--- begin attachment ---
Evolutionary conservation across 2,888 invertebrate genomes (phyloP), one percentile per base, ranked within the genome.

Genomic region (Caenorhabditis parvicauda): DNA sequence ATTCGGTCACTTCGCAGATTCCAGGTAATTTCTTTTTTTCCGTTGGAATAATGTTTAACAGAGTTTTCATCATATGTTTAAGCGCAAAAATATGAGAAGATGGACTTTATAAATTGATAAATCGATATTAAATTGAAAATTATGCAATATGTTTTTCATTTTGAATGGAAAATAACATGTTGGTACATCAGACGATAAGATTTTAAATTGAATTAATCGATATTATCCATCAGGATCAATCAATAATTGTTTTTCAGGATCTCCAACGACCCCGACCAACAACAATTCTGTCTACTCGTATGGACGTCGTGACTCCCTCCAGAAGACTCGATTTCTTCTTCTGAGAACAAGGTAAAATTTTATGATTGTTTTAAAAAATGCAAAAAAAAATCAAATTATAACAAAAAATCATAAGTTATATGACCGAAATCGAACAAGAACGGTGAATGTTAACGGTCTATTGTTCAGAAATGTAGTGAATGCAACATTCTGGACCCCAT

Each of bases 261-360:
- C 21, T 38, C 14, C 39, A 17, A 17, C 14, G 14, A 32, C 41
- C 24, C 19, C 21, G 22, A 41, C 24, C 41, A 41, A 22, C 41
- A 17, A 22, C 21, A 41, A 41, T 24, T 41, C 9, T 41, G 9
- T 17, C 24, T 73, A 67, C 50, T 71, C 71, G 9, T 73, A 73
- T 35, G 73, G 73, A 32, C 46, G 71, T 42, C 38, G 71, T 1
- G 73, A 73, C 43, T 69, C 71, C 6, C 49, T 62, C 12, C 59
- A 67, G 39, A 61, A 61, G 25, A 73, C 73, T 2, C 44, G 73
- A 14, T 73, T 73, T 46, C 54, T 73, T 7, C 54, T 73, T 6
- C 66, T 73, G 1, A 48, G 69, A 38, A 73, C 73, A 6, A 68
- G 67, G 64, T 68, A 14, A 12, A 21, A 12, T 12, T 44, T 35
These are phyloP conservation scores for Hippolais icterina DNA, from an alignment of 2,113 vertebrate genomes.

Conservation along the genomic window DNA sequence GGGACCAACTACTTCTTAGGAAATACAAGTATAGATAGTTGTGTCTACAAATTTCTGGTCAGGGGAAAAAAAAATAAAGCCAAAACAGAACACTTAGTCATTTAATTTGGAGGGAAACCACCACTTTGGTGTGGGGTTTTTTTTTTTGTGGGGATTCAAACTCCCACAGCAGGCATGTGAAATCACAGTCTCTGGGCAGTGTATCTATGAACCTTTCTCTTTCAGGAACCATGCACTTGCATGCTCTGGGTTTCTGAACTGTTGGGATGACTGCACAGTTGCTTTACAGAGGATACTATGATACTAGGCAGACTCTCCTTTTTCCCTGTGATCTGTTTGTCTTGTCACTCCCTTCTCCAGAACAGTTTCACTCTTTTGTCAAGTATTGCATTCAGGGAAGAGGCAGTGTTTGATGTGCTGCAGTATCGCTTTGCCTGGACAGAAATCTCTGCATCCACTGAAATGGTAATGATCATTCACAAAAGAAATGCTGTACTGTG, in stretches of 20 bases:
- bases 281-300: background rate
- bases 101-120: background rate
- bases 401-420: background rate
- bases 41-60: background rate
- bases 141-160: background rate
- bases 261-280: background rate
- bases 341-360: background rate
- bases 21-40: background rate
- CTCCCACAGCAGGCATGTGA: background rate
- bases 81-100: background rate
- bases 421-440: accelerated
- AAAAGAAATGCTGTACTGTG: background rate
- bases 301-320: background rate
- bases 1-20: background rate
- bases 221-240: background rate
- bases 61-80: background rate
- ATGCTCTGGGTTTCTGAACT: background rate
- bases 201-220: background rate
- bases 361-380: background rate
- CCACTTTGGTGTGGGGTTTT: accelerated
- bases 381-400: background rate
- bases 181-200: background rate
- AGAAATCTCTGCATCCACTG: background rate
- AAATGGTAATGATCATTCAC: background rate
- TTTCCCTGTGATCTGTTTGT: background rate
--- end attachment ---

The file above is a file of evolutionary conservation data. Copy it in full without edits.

Evolutionary conservation across 2,888 invertebrate genomes (phyloP), one percentile per base, ranked within the genome.

Genomic region (Caenorhabditis parvicauda): DNA sequence ATTCGGTCACTTCGCAGATTCCAGGTAATTTCTTTTTTTCCGTTGGAATAATGTTTAACAGAGTTTTCATCATATGTTTAAGCGCAAAAATATGAGAAGATGGACTTTATAAATTGATAAATCGATATTAAATTGAAAATTATGCAATATGTTTTTCATTTTGAATGGAAAATAACATGTTGGTACATCAGACGATAAGATTTTAAATTGAATTAATCGATATTATCCATCAGGATCAATCAATAATTGTTTTTCAGGATCTCCAACGACCCCGACCAACAACAATTCTGTCTACTCGTATGGACGTCGTGACTCCCTCCAGAAGACTCGATTTCTTCTTCTGAGAACAAGGTAAAATTTTATGATTGTTTTAAAAAATGCAAAAAAAAATCAAATTATAACAAAAAATCATAAGTTATATGACCGAAATCGAACAAGAACGGTGAATGTTAACGGTCTATTGTTCAGAAATGTAGTGAATGCAACATTCTGGACCCCAT

Each of bases 261-360:
- C 21, T 38, C 14, C 39, A 17, A 17, C 14, G 14, A 32, C 41
- C 24, C 19, C 21, G 22, A 41, C 24, C 41, A 41, A 22, C 41
- A 17, A 22, C 21, A 41, A 41, T 24, T 41, C 9, T 41, G 9
- T 17, C 24, T 73, A 67, C 50, T 71, C 71, G 9, T 73, A 73
- T 35, G 73, G 73, A 32, C 46, G 71, T 42, C 38, G 71, T 1
- G 73, A 73, C 43, T 69, C 71, C 6, C 49, T 62, C 12, C 59
- A 67, G 39, A 61, A 61, G 25, A 73, C 73, T 2, C 44, G 73
- A 14, T 73, T 73, T 46, C 54, T 73, T 7, C 54, T 73, T 6
- C 66, T 73, G 1, A 48, G 69, A 38, A 73, C 73, A 6, A 68
- G 67, G 64, T 68, A 14, A 12, A 21, A 12, T 12, T 44, T 35
These are phyloP conservation scores for Hippolais icterina DNA, from an alignment of 2,113 vertebrate genomes.

Conservation along the genomic window DNA sequence GGGACCAACTACTTCTTAGGAAATACAAGTATAGATAGTTGTGTCTACAAATTTCTGGTCAGGGGAAAAAAAAATAAAGCCAAAACAGAACACTTAGTCATTTAATTTGGAGGGAAACCACCACTTTGGTGTGGGGTTTTTTTTTTTGTGGGGATTCAAACTCCCACAGCAGGCATGTGAAATCACAGTCTCTGGGCAGTGTATCTATGAACCTTTCTCTTTCAGGAACCATGCACTTGCATGCTCTGGGTTTCTGAACTGTTGGGATGACTGCACAGTTGCTTTACAGAGGATACTATGATACTAGGCAGACTCTCCTTTTTCCCTGTGATCTGTTTGTCTTGTCACTCCCTTCTCCAGAACAGTTTCACTCTTTTGTCAAGTATTGCATTCAGGGAAGAGGCAGTGTTTGATGTGCTGCAGTATCGCTTTGCCTGGACAGAAATCTCTGCATCCACTGAAATGGTAATGATCATTCACAAAAGAAATGCTGTACTGTG, in stretches of 20 bases:
- bases 281-300: background rate
- bases 101-120: background rate
- bases 401-420: background rate
- bases 41-60: background rate
- bases 141-160: background rate
- bases 261-280: background rate
- bases 341-360: background rate
- bases 21-40: background rate
- CTCCCACAGCAGGCATGTGA: background rate
- bases 81-100: background rate
- bases 421-440: accelerated
- AAAAGAAATGCTGTACTGTG: background rate
- bases 301-320: background rate
- bases 1-20: background rate
- bases 221-240: background rate
- bases 61-80: background rate
- ATGCTCTGGGTTTCTGAACT: background rate
- bases 201-220: background rate
- bases 361-380: background rate
- CCACTTTGGTGTGGGGTTTT: accelerated
- bases 381-400: background rate
- bases 181-200: background rate
- AGAAATCTCTGCATCCACTG: background rate
- AAATGGTAATGATCATTCAC: background rate
- TTTCCCTGTGATCTGTTTGT: background rate